|Year : 2022 | Volume
| Issue : 4 | Page : 146-150
Use of guidewire in assisted urethral catheterization and urethral dilatation with Cook's S dilators: A viable option in resource limited setting
Adedeji Lukman Fatuga1, Abisola Ekundayo Oliyide2, Oyedele Jamiu Hassan3, Emmanuel A Jeje4
1 Department of Surgery, Lagos University Teaching Hospital, Lagos, Nigeria; Department of Urology, North Middlesex University Hospital NHS Trust, London, UK
2 Department of Surgery, Lagos University Teaching Hospital, Lagos, Nigeria; Department of Urology, Stepping Hill Hospital, Stockport NHS Foundation Trust, London, UK
3 Department of Surgery, Lagos University Teaching Hospital, Lagos, Nigeria; Department of Urology, Wycombe Hospital, Buckinghamshire Health Care NHS Trust, London, UK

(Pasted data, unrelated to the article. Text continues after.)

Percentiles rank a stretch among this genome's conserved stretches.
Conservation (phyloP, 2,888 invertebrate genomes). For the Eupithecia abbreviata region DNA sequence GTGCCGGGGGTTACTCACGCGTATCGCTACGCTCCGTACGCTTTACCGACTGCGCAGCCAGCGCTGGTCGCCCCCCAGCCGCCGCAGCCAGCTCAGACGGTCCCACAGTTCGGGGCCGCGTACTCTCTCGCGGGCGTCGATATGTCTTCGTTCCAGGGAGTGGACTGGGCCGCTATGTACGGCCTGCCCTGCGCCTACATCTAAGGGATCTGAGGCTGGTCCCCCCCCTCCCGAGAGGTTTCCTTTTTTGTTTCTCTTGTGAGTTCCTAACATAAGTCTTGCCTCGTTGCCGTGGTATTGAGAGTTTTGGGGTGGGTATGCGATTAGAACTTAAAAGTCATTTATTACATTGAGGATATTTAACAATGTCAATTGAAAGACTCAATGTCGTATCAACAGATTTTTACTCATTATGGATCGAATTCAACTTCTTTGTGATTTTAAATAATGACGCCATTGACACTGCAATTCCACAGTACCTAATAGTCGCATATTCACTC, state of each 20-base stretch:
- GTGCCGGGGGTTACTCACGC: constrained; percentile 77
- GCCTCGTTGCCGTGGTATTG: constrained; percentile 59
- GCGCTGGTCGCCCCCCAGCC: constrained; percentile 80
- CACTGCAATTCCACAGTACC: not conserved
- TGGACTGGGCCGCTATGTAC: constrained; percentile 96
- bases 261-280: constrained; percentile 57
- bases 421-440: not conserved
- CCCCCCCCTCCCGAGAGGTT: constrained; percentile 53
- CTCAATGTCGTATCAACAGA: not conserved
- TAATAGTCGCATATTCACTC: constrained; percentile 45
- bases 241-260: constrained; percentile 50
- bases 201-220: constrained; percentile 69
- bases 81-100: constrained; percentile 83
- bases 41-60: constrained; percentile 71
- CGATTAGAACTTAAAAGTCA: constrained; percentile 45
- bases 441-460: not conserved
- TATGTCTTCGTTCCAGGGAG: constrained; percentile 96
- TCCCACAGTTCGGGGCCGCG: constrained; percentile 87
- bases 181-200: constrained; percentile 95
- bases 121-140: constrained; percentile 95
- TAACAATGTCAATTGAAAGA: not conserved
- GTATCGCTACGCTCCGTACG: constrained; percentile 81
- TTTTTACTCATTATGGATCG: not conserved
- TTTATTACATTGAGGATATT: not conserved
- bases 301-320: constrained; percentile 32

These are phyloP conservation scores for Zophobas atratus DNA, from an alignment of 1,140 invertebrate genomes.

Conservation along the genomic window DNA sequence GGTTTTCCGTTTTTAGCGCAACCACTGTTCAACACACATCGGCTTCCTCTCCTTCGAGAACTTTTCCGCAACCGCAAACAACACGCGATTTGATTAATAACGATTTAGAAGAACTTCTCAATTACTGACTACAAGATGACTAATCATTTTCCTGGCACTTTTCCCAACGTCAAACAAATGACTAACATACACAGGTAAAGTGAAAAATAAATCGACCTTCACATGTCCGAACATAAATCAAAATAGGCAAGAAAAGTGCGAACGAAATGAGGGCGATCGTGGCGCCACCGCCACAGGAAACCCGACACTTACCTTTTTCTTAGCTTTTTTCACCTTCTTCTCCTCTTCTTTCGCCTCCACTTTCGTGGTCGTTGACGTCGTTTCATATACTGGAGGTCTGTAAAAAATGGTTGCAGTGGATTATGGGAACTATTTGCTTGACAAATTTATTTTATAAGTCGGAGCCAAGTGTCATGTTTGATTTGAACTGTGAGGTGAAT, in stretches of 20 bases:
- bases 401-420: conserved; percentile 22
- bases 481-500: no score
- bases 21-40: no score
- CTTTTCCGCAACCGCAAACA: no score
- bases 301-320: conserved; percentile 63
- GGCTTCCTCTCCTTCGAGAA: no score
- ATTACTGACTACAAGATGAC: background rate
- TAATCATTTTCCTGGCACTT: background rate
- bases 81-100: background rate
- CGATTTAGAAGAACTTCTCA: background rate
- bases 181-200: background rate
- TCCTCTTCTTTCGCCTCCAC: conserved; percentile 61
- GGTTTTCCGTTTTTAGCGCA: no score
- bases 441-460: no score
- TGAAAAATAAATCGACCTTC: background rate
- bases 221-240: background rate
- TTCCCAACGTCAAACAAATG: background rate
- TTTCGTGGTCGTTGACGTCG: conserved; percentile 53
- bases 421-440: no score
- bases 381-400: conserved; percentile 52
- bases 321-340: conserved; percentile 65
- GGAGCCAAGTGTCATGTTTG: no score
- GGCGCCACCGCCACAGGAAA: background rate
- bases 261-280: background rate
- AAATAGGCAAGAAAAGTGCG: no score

4 Department of Surgery, Lagos University Teaching Hospital; Department of Surgery, University of Lagos, Lagos, Nigeria, Nigeria
|Date of Submission||16-Apr-2022|
|Date of Acceptance||20-Sep-2022|
|Date of Web Publication||09-Nov-2022|
Dr. Adedeji Lukman Fatuga
Department of Surgery, Lagos University Teaching Hospital, Idi-Araba, Lagos
Source of Support: None, Conflict of Interest: None
Difficult urethral catheterization (DUC) is a commonly encountered emergency by urologists. A review of literature describes many techniques which are not readily accessible in resource-limited settings. We present our recent experience with the use of Terumo hydrophilic guidewire in the management of DUCs and planned elective management of urethral strictures presenting this as a viable option in reducing the frequency of emergency suprapubic catheterization with its attendant risks and costs.
Keywords: Hydrophilic guidewires, urethral stricture, urological emergencies
|How to cite this article:|